Search Results for: 85mm

Does size really matter?

Does size really matter? Sometimes smaller is better, as I think is the case with these two light box compositions. Both are based around a lattice of small viola blossoms, colorful translucent flowers in the Violaceae family.

Both compositions are small in their entirety, taking up only a fractional portion of the area (maybe 1/12) of my A1 (26″ X 36″) light box. Makes for easier photography because I don’t have to get as high up, with a moderate telephoto lens such as the Zeiss Otus 85mm f/1.4 used in these two images.

Love is a Many Splendored Thing © Harold Davis

Tapestry of Small Flowers © Harold Davis

Posted in Flowers, Photography

Honeysuckle and Monarda

Sometimes single blossoms are the most elegant. This Honeysuckle (above) and Monarda (below) are from our garden. I photographed the blossoms on a light box, and other than layering-in bracketed high-key exposures, there was minimal post-production.

Honeysuckle © Harold Davis

Honeysuckle © Harold Davis

Exposure data (Honeysuckle): Nikon D850, 85mm Nikor tilt-shift macro, five exposures at shutter speeds from one second to 15 seconds, each exposure at an effective aperture of f/64 and ISO 64; exposures combined in Photoshop.

Monarda © Harold Davis

Monarda © Harold Davis

Exposure data (Monarda): Nikon D850, 85mm Nikor tilt-shift macro, five exposures at shutter speeds from 1.3 seconds to 20 seconds, each exposure at an effective aperture of f/64 and ISO 64; exposures combined in Photoshop.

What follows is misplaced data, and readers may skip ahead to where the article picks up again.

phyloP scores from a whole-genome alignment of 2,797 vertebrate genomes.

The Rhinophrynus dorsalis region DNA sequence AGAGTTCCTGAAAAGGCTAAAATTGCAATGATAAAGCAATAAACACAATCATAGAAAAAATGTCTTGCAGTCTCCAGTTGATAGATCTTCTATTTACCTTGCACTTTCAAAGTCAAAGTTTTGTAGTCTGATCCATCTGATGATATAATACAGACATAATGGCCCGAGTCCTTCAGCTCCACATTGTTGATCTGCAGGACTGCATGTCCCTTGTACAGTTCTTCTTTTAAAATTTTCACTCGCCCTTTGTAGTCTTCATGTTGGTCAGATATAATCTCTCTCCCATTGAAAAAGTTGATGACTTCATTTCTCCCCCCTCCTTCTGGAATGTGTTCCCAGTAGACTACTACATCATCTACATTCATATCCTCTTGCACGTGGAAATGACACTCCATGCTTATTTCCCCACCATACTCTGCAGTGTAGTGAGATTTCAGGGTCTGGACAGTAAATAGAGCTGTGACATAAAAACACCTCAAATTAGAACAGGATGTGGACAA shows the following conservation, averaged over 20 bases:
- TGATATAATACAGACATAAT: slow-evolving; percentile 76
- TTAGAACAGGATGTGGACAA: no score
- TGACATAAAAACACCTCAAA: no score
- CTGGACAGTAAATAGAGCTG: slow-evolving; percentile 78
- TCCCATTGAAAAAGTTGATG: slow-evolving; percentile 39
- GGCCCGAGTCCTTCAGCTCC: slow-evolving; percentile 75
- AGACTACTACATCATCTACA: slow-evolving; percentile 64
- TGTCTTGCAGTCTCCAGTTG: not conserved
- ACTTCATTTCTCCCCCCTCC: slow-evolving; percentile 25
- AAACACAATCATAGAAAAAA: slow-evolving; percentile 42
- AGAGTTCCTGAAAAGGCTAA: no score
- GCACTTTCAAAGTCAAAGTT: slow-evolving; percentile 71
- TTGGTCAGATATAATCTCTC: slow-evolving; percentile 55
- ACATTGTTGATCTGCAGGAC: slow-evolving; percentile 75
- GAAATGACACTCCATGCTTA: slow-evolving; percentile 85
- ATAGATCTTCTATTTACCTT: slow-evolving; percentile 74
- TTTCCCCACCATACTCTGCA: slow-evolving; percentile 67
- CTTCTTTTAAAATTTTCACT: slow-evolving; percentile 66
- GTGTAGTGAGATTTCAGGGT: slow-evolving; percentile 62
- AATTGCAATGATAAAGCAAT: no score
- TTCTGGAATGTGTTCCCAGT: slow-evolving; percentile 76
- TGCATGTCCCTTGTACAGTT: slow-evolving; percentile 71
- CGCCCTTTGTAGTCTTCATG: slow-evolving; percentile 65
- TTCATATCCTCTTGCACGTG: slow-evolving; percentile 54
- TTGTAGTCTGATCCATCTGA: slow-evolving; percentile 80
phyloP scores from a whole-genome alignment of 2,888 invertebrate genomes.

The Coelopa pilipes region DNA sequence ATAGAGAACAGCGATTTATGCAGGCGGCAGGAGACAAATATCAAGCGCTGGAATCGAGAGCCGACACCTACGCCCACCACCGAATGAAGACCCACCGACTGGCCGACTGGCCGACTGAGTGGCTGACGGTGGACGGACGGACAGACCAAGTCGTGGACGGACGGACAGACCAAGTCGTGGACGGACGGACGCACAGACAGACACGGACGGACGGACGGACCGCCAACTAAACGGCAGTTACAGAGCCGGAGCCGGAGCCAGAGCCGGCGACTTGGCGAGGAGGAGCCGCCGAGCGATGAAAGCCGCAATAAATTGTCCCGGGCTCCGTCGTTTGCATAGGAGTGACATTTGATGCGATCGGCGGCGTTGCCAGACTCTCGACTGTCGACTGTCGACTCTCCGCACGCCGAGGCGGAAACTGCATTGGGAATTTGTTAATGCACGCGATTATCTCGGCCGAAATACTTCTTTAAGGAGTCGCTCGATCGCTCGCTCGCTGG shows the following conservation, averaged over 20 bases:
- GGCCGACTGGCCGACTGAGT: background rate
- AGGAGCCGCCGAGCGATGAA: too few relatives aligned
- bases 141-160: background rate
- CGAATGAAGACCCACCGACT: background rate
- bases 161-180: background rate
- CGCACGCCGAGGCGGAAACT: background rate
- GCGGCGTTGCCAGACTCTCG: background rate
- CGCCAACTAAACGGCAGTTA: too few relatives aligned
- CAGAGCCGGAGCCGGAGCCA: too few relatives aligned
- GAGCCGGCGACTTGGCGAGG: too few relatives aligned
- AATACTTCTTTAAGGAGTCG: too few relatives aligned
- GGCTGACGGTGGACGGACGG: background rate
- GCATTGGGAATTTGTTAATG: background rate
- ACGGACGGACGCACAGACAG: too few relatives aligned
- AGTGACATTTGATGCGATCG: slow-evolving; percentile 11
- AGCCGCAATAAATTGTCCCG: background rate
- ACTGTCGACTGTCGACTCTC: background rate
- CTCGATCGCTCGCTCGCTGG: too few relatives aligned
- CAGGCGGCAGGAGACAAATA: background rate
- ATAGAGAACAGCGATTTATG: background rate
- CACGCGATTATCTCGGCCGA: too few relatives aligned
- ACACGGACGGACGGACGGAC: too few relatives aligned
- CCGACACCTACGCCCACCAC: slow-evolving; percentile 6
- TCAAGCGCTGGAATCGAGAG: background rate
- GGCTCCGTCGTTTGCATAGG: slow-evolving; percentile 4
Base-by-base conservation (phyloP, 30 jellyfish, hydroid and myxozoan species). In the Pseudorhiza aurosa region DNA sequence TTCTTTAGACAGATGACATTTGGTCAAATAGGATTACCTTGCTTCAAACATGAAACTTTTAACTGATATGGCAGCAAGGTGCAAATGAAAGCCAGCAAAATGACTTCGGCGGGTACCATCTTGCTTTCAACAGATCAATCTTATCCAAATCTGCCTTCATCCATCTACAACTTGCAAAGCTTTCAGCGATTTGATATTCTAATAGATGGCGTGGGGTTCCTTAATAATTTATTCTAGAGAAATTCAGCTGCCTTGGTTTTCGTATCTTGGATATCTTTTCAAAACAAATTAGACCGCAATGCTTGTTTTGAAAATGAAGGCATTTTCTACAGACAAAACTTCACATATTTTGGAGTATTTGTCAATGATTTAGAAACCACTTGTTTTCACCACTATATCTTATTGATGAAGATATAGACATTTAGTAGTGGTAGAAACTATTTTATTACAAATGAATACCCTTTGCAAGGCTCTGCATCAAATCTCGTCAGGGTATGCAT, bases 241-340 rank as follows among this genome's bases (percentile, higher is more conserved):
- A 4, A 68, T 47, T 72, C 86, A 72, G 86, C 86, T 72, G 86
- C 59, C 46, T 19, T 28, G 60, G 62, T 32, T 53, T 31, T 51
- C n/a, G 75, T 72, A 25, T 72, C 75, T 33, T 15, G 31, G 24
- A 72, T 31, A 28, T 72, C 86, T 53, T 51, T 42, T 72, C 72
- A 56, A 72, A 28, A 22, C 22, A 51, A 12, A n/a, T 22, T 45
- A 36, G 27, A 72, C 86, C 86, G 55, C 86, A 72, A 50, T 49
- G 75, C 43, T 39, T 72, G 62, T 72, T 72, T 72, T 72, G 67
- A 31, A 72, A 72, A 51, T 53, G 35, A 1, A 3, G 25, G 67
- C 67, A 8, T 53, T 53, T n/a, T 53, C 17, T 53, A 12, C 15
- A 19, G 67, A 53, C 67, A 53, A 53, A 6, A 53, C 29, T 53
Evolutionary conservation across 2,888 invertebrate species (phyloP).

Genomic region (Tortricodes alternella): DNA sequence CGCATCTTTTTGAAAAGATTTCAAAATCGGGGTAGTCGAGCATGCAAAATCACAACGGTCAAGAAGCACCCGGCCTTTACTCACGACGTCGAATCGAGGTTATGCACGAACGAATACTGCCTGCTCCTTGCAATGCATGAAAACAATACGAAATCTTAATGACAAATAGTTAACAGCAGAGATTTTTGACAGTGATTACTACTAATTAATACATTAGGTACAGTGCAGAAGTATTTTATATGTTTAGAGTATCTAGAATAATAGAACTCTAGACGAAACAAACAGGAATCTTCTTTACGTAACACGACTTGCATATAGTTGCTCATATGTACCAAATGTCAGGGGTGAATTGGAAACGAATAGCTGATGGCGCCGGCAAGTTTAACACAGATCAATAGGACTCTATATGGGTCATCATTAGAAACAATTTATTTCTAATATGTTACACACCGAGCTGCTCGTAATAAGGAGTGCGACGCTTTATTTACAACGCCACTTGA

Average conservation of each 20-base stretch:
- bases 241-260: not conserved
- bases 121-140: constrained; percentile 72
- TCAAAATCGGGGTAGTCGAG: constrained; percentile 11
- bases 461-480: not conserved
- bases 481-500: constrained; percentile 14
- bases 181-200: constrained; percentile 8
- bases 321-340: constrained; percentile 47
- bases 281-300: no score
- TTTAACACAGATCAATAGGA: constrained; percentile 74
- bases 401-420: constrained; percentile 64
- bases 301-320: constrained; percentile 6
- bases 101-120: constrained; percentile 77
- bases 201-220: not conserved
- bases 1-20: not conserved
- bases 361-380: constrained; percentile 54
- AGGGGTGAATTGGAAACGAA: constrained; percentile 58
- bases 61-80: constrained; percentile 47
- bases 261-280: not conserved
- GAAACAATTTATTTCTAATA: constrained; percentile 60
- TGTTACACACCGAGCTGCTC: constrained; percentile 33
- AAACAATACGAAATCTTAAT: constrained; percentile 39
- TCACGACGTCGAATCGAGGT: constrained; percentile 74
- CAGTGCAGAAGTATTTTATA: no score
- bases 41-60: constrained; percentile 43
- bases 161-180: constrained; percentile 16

Posted in Flowers

White Rose

When I saw this white rose, I wanted to contrast the spiral center with its clear delineations and the softness of the outer petals. I used a Lensbaby 85mm Velvet, and made two exposures, with my Nikon D850 on a tripod. The exposure for the center was stopped down at f/16, and for the outer petals wide open at f/1.8. I combined the two exposures using a layer, layer mask, and the Brush Tool in Photoshop.

White Rose © Harold Davis

White Rose © Harold Davis

Posted in Flowers, Photography

Now You See: Two Pods and a Bee

Yesterday I photographed at a local garden, and came back with images of a bee, and two flowers gone to seed. I used the Lensbaby Velvet 85mm f/1.8 for each of these images.

Bee the Light © Harold Davis

Bee the Light © Harold Davis

Seed Head © Harold Davis

Seed Head © Harold Davis

Seed Head 2 (color) © Harold Davis

Seed Head 2 (color) © Harold Davis

Posted in Lensbaby

Nearly Perfect Poppy

Waking up to a morning of partial sunshine, I saw this new, glowing, orange Poppy blossom in the plantings along our front porch. It was definitely dappled and dawn-drawn. Although I have met and photographed many fine Papavers in my life, this one seemed nearly perfect to me in every way.

Nearly Perfect Poppy © Harold Davis

Nearly Perfect Poppy © Harold Davis

If you are interested in how I photographed this flower, I brought it indoors and suspended it over a black velvet background. I used diffused sunlight for ambient backlighting, and added an LED macro flash for fill from both sides. The camera was my D850 on a heavy-duty RRS tripod. I used 60mm of extension tubes with my 85mm Nikkor t/s macro. A +4 close-up filter graced the business end of the lens.

I exposed for 30 seconds at ISO 64 and an effective aperture of f/64.

Posted in Flowers, Photography

A Trio of Tulips (and Macro Lenses)

Phyllis came home with a beautiful bouquet of tulips, and this morning I photographed them on the kitchen table. Warm morning sunlight lit the flowers from behind with a glow. I could control the light using the adjustable blinds on the kitchen windows, and also by moving the placement of the flowers so they were in and out of sunbeams.

Inside the Tulip C © Harold Davis